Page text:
Sexual Violence Prevention Network
If you missed Maternal Child Health Bureau/Office of Women's Health (MCHB/OWH)
Webcast, Rescue and Restore Victims of Human Trafficking, held on
May 20, 2005, a
copy of the transcript is available from MCHB, where you can also access
the powerpoint presentation, and other resources.
The Webcast and Powerpoint slides from the April 29, 2005 Web Seminar, The Relationship of Adverse Childhood Experiences (ACE) to Adult Health and Well-Being, are available through the National Sexual Violence Resource Center (NSVRC). The seminar featured speaker Vincent Felitti, MD and was sponsored by:
- CDC's National Center for Injury Prevention and Control
- CDC's National Center for Chronic Disease Prevention and Health Promotion
- the Department of Health and Human Services' Office of Women's Health
- the Health Resources and Services Administration
Additional information is available from ACE.
This 2005 publication, PREA Update: Stop Prisoner Rape's Report on the Prison Rape Elimination Act, represents an analysis of the law's impact to date and highlights some areas of concern.
- How many people are stalked in America every year? 1.4 million
- What percentage of women who are stalked by an intimate partner are also sexually assaulted by that partner? 31%
- How many states have stalking laws? 50
Conference: When Child Abuse Hits Home: Investigating, Proving and Assessing Reunification in Civil Child Protection CasesWhen Child Abuse Hits Home: Investigating, Proving and Assessing Reunification in Civil Child Protection Cases is a conference designed for child protection professionals striving to excel or to maintain excellence in their response to an allegation of child abuse.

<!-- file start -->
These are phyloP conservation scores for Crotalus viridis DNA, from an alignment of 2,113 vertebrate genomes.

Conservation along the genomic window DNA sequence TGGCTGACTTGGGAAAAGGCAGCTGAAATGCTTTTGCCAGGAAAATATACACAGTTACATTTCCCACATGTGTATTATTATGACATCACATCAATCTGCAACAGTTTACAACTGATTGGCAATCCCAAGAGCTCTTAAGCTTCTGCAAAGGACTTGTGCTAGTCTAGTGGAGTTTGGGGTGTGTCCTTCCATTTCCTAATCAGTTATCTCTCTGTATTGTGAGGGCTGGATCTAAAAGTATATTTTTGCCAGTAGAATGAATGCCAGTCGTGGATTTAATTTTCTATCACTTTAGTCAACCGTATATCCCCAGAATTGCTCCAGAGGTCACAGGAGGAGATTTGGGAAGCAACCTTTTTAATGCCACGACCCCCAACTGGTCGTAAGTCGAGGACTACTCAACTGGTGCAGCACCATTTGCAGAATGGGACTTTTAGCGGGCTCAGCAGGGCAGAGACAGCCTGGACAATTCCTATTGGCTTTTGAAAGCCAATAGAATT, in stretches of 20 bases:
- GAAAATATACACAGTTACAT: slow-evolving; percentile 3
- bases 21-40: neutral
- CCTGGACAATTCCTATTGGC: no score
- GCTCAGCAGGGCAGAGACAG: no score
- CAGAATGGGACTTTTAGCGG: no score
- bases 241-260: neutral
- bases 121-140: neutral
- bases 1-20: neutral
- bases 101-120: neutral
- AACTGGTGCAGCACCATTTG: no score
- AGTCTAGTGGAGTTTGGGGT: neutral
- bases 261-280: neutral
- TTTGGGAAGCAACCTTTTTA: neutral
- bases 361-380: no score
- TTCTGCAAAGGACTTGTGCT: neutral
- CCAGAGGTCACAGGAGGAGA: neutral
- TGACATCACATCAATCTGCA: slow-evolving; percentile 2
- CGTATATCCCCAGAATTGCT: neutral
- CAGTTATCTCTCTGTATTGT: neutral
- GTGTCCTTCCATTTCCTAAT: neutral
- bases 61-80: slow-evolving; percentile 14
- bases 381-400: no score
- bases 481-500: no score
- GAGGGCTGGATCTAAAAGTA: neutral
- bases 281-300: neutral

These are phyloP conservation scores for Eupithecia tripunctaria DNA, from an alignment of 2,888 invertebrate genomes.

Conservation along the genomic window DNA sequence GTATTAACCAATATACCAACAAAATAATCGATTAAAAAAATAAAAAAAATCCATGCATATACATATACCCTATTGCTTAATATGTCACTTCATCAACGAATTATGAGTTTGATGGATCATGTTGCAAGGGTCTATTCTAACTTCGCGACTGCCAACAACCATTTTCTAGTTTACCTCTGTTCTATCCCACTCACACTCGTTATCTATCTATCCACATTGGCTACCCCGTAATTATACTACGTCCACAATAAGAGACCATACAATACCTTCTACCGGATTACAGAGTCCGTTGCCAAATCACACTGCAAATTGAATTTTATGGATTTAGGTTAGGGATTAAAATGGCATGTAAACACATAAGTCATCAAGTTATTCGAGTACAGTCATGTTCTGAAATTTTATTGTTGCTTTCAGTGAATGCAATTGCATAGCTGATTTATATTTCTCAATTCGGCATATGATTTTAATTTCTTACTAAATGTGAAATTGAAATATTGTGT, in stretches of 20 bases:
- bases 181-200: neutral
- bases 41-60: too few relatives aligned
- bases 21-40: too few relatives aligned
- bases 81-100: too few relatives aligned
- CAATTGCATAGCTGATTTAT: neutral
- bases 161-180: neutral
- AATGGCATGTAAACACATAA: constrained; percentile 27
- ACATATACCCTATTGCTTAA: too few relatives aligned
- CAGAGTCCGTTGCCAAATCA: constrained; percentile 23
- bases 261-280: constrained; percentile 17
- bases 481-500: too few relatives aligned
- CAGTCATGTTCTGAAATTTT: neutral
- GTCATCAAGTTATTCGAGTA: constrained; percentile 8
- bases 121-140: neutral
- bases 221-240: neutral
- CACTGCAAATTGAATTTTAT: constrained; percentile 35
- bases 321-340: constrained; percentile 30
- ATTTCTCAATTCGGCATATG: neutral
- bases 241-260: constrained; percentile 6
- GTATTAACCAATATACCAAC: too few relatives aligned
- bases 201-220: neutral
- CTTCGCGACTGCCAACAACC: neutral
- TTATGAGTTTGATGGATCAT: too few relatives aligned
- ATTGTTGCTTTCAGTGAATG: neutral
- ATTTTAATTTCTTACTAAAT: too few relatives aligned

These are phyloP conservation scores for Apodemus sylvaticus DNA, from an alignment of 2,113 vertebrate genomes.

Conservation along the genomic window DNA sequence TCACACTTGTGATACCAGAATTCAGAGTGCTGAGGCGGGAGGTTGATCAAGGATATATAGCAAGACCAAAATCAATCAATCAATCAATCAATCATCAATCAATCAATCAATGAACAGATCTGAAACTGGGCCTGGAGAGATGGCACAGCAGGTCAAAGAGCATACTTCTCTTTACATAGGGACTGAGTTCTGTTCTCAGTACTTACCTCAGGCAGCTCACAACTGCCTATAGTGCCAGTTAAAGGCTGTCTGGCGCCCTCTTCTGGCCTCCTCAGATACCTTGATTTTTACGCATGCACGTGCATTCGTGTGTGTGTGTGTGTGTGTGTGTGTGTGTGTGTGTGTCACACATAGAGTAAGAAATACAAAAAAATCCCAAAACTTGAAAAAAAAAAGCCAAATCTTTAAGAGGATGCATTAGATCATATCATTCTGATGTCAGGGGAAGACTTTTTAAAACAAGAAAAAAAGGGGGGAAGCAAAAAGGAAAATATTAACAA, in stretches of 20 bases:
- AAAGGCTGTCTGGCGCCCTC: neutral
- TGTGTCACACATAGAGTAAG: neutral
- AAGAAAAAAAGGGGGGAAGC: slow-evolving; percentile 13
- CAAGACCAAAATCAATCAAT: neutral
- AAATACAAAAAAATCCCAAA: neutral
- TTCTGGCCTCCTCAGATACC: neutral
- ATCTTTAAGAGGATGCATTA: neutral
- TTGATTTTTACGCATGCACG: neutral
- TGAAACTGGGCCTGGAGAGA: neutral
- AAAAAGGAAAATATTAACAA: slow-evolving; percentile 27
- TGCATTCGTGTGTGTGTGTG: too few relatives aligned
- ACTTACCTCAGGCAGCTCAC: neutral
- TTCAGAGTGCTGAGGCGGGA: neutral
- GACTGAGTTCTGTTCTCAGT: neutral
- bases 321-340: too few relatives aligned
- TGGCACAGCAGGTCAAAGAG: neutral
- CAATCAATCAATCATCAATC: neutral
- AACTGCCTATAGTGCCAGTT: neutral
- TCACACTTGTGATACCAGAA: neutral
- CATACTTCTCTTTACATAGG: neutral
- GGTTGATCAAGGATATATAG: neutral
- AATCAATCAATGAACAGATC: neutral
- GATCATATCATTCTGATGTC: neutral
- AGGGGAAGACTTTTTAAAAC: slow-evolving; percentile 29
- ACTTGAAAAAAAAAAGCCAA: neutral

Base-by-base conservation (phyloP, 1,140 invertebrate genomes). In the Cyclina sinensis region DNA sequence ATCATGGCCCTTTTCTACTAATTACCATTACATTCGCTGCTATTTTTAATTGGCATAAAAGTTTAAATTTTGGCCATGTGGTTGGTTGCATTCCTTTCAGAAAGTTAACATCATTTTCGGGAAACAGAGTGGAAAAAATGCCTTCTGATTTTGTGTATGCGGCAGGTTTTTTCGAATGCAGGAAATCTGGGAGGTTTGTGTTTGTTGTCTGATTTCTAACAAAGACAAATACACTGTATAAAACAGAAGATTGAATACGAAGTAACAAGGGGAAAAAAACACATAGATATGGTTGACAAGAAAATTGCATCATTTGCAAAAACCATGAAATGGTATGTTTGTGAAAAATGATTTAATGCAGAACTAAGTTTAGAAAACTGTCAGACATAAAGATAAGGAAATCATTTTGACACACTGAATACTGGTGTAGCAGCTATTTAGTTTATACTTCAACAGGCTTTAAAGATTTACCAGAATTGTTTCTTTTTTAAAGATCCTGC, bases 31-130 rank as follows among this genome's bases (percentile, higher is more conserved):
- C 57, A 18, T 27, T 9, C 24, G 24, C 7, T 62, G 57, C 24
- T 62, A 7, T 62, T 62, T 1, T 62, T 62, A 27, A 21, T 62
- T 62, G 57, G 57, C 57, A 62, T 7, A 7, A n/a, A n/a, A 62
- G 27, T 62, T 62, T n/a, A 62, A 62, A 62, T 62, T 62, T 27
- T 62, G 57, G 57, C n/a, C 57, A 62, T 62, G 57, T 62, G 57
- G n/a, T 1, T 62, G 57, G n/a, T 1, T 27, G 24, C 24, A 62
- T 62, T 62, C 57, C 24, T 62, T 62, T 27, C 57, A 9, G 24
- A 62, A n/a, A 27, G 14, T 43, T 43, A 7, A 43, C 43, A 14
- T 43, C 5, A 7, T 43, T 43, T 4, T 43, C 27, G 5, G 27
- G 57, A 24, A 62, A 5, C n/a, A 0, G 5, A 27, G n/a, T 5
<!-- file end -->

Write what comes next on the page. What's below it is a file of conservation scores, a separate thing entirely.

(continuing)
When Child Abuse Hits Home: Investigating, Proving and Assessing
Reunification in Civil Child Protection Cases
Best Western Riverport Inn & Suites
June 21-24, 2005
Tuesday, June 21, 7:30 a.m.
- Unto the Third Generation: A Call to End Child Abuse Within 120 Years
- Child Neglect
- The Correlation Between Animal and Child Abuse
- Ethics for the Child Protection Attorney
- Trial Strategies in Child Protection Cases
- The Impact of Crawford v. Washington on Child Protection Cases
- Emerging Trends in Reasonable Efforts
- Conducting Legally Defensible Parenting Evaluations
- Cultural Sensitivity in Child Protection Cases
- Medical Evidence in Child Protection Cases
- Emotional Maltreatment
- Responding to Defense Expert Critiques of Forensic Interview
- Search and Seizure Issues in Child Protection Cases
- Interviewing Children Who Have Developmental Disabilities
American Prosecutors Research Institute
99 Canal Center Plaza, Suite 510
Alexandria, VA 22314
The Children's Home Society Family Services Strong Families Program works to reduce the risk of child sexual abuse by nurturing young people's capacity for resilience. The program involves children and their parent/guardian in a twelve-week series of interactive, skill-building groups which meet at convenient community locations.
A Strong Families group is starting:
- Monday, June 13th, from 6-8 pm at the West Seventh Community Center.
- for Latino families on Thursdays, June 23rd at Assumption Church in Richfield
- for Somali families on Thursdays, June 23rd at Skyline Towers
Families or workers may contact Children's
Home Society Family Services Strong Families Program or call Maisie, (651)
222-0311, ext. 190 to learn more or to register.
Stop It Now! Minnesota has a newly improved website at . Among other updated changes, you can also access seven fact sheets:
- Create a Family Safety Plan
- Healthy Sexual Development in Children